IntelligenceCorrelation Between I Q And The Teachers' Estimates Of The Children's Intelligence
Some Avowed Limitations Of The Binet Tests
Binet's Experiment On How Teachers Test Intelligence
Pointing To Parts Of The Body
Alternative Test 1: Naming Six Coins
Superior Adult 2: Binet's Paper-cutting Test
Alternative Test 3: Construction Puzzle A (healy And Fernald)
Counting Four Pennies
Is The I Q Often Misleading?
The Relation Between I Q And Grade Progress
Very Superior Intelligence (i Q 120 To 140)
The Ball-and-field Test (score 2 Inferior Plan)
Comprehension Fourth Degree
Giving Definitions Superior To Use
Binet's Questionnaire On Teachers' Methods Of Judging Intelligence
Repeating Five Digits
Alternative Test: Giving Age
Alternative Test 2: Writing From Dictation
I Ntelligence Of The Different Social Classes
Of the 1000 children, 492 were classified by their teachers according to
social class into the following five groups: _very inferior_, _inferior_,
_average_, _superior_, and _very superior_. A comparative study was then made of
the distribution of I Q's for these different groups.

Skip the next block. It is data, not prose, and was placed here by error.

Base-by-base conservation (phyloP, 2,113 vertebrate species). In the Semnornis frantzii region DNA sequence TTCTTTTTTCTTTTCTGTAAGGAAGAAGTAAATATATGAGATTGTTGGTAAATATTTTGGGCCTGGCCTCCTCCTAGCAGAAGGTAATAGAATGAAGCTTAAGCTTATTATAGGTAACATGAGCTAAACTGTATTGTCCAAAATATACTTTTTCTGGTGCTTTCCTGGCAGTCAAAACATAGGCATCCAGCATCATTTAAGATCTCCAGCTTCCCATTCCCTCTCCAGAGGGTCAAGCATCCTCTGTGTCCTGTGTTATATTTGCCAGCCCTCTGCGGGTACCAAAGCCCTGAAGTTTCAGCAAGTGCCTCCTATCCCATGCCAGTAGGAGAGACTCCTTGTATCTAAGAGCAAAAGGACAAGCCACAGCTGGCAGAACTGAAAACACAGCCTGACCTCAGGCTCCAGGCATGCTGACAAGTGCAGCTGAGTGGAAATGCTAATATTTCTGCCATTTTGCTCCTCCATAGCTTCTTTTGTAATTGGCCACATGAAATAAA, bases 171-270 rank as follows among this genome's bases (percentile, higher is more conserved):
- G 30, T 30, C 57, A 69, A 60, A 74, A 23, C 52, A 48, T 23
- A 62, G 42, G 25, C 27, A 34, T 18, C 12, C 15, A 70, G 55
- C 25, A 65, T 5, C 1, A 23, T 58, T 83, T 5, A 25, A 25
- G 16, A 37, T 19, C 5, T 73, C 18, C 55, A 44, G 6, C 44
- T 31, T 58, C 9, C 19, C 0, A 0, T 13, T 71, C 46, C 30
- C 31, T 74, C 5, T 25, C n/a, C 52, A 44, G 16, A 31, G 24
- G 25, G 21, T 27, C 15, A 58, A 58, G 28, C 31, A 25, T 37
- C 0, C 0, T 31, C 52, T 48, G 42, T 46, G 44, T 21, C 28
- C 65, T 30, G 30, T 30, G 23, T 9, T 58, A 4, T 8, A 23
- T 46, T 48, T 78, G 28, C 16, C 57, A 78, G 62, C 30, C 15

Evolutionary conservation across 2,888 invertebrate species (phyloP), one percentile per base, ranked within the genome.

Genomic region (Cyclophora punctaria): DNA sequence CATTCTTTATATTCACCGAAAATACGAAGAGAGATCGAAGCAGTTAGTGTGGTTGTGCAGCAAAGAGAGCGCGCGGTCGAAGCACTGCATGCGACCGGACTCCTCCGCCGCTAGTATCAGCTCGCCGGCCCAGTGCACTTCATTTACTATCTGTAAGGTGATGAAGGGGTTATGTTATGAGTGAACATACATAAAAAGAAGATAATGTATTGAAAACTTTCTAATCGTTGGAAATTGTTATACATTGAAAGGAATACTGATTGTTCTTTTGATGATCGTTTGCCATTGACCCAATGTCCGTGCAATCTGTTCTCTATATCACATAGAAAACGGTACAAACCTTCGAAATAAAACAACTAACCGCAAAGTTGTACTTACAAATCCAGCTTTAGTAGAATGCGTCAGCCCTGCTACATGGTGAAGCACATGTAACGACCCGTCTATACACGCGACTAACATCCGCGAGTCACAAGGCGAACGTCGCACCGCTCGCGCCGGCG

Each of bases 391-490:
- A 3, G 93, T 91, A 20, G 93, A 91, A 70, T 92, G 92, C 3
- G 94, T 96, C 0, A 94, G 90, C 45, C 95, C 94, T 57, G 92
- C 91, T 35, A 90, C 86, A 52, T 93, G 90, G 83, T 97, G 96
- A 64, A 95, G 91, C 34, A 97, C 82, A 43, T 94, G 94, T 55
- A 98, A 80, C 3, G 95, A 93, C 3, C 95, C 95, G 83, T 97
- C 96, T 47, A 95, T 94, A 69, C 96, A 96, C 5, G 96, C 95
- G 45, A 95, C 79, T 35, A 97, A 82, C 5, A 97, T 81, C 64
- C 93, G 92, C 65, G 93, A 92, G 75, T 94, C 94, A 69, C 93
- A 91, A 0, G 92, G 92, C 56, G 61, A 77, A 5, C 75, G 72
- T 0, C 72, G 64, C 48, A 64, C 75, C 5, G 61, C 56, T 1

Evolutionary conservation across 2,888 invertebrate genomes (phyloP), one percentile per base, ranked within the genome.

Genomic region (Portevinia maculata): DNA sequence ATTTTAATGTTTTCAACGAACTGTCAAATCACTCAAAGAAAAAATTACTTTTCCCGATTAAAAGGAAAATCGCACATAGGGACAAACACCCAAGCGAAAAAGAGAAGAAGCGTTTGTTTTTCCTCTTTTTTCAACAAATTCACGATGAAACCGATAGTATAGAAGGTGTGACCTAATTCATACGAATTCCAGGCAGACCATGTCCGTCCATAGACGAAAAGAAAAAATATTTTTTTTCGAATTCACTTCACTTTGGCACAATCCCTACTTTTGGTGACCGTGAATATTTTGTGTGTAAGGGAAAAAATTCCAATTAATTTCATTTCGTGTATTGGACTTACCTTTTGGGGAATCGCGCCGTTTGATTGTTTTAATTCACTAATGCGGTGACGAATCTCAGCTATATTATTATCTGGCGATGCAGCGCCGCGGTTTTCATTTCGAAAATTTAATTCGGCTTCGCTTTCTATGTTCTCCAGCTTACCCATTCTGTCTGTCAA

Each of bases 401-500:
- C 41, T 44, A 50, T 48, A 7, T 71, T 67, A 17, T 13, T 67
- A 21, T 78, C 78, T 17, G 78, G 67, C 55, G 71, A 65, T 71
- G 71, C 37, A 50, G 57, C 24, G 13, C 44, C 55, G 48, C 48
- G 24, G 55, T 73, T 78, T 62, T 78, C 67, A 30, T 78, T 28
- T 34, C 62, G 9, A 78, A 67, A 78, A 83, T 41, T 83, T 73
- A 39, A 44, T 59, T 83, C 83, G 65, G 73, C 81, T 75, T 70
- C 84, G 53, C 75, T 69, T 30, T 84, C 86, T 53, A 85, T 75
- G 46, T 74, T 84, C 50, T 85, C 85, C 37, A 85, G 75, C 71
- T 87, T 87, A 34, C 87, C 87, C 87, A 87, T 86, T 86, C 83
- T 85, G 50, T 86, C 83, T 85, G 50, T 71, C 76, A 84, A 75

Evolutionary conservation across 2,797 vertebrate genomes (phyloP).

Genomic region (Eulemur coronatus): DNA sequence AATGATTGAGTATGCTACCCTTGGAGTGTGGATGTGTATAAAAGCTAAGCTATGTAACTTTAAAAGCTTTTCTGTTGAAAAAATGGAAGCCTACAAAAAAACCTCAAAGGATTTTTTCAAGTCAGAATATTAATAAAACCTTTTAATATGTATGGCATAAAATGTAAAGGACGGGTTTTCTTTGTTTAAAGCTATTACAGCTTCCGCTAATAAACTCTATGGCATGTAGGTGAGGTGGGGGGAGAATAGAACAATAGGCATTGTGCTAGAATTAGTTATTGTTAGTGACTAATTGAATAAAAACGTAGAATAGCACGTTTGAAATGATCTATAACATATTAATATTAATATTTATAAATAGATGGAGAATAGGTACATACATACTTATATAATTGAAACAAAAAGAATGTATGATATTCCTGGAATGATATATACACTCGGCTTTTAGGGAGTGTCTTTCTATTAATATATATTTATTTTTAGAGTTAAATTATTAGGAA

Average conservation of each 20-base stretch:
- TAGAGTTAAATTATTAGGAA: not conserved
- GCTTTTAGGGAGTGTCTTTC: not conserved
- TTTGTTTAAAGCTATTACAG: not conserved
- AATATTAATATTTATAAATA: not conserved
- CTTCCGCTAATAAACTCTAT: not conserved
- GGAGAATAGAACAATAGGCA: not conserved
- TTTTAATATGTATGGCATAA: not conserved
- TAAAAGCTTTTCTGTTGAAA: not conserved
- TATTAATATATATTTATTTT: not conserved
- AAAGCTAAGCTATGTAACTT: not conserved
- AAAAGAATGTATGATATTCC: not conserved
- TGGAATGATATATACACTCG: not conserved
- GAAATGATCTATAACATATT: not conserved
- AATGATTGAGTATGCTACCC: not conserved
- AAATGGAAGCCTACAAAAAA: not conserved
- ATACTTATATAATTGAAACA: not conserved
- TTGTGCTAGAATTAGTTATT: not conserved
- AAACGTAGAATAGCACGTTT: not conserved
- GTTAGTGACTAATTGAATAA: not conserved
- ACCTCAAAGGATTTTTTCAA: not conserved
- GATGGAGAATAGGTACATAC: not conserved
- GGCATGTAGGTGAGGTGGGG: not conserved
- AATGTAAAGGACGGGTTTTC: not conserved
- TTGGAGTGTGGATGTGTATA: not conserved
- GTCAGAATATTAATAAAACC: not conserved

The data may be summarized as follows:--
1. The median I Q for children of the superior social class is
about 7 points above, and that of the inferior social class
about 7 points below, the median I Q of the average social
group. This means that by the age of 14 inferior class children
are about one year below, and superior class children one year
above, the median mental age for all classes taken together.
2. That the children of the superior social classes make a
better showing in the tests is probably due, for the most part,
to a superiority in original endowment. This conclusion is
supported by five supplementary lines of evidence: (a) the
teachers' rankings of the children according to intelligence;
(b) the age-grade progress of the children; (c) the quality
of the school work; (d) the comparison of older and younger
children as regards the influence of social environment; and
(e) the study of individual cases of bright and dull children
in the same family.
3. In order to facilitate comparison, it is advisable to express
the intelligence of children of all social classes in terms of
the same objective scale of intelligence. This scale should be
based on the median for all classes taken together.
4. As regards their responses to individual tests, our children
of a given social class were not distinguishable from children
of the same intelligence in any other social class.
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